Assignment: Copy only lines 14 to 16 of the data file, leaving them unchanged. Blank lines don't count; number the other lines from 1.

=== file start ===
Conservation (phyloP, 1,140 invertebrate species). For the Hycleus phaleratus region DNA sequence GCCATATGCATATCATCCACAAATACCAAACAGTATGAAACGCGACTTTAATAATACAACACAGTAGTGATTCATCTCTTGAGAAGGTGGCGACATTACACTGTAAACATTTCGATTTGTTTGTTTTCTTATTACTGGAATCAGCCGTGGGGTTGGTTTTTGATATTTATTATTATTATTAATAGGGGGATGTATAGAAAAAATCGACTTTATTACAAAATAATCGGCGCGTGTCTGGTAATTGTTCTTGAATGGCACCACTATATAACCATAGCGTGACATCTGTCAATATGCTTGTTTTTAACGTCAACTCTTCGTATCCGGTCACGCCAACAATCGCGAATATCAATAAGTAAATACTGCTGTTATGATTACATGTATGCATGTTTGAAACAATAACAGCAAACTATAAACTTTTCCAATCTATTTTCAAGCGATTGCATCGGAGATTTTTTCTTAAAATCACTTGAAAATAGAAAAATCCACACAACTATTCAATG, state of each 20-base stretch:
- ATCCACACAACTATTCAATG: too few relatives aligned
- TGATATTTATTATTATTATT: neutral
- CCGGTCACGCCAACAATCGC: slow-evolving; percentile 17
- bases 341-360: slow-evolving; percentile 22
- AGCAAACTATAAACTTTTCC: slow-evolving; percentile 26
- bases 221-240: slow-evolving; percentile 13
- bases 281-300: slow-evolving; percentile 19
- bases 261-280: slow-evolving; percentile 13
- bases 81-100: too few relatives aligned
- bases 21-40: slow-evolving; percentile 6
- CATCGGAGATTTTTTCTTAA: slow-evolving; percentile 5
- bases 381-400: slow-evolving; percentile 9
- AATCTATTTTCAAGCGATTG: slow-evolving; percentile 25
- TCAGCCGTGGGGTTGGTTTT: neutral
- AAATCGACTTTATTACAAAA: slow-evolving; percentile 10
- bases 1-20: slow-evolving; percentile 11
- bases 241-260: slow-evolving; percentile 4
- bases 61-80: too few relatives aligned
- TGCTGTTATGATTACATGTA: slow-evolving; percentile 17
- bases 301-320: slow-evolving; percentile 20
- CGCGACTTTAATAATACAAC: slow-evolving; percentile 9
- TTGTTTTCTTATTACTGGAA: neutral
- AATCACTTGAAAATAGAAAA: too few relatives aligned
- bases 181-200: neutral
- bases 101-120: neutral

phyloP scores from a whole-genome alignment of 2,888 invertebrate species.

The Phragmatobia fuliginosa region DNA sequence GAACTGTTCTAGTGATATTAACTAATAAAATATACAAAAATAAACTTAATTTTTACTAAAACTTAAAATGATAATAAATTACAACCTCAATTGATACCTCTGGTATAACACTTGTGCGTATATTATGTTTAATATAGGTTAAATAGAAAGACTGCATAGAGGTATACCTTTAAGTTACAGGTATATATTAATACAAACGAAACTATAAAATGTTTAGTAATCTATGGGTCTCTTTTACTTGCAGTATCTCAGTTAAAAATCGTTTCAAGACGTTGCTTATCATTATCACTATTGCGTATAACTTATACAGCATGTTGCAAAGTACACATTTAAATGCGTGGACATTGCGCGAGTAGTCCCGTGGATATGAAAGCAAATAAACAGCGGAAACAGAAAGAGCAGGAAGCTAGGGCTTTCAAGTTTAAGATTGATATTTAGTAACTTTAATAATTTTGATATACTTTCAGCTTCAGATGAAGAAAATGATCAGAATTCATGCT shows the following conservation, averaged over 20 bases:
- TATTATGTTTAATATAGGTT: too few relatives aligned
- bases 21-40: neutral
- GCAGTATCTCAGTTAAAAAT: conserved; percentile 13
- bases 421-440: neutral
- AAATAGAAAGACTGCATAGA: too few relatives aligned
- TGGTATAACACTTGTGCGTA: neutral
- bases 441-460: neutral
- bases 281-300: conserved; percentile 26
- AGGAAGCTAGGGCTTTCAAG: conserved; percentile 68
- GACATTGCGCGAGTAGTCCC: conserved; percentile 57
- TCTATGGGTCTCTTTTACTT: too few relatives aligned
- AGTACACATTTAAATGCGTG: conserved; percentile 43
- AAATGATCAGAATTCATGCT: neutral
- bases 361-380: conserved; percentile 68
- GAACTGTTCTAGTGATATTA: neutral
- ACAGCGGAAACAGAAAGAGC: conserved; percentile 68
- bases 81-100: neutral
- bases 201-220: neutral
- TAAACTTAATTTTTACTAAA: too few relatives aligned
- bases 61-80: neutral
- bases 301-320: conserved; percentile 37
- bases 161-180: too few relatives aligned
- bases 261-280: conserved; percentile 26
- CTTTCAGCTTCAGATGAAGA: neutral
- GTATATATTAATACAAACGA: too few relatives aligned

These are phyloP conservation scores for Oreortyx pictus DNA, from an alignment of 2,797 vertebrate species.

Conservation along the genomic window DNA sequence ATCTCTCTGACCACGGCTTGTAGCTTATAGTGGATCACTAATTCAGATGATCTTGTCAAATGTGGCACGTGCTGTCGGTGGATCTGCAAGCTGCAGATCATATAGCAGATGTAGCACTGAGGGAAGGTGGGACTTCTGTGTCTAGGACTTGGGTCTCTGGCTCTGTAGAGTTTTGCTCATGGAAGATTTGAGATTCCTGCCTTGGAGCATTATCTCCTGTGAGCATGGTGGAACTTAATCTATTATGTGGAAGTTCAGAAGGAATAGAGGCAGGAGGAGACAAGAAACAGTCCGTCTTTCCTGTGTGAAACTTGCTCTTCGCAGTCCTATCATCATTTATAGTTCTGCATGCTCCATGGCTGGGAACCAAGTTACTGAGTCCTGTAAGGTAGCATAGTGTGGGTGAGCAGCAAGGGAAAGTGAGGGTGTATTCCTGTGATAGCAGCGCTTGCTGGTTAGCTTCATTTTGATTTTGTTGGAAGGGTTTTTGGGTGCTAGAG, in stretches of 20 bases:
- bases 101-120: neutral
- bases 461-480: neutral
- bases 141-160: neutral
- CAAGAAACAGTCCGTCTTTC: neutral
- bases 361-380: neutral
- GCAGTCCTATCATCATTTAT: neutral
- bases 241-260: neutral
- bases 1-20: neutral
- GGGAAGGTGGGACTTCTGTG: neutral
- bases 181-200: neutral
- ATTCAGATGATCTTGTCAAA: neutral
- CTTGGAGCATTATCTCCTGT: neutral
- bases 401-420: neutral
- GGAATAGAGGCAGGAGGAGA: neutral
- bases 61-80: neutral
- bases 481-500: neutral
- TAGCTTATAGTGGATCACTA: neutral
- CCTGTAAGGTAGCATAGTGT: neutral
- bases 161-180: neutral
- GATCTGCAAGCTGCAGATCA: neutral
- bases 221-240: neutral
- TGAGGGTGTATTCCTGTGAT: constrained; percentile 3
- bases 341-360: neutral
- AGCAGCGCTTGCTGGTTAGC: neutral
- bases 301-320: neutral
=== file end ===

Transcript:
- AATCTATTTTCAAGCGATTG: slow-evolving; percentile 25
- TCAGCCGTGGGGTTGGTTTT: neutral
- AAATCGACTTTATTACAAAA: slow-evolving; percentile 10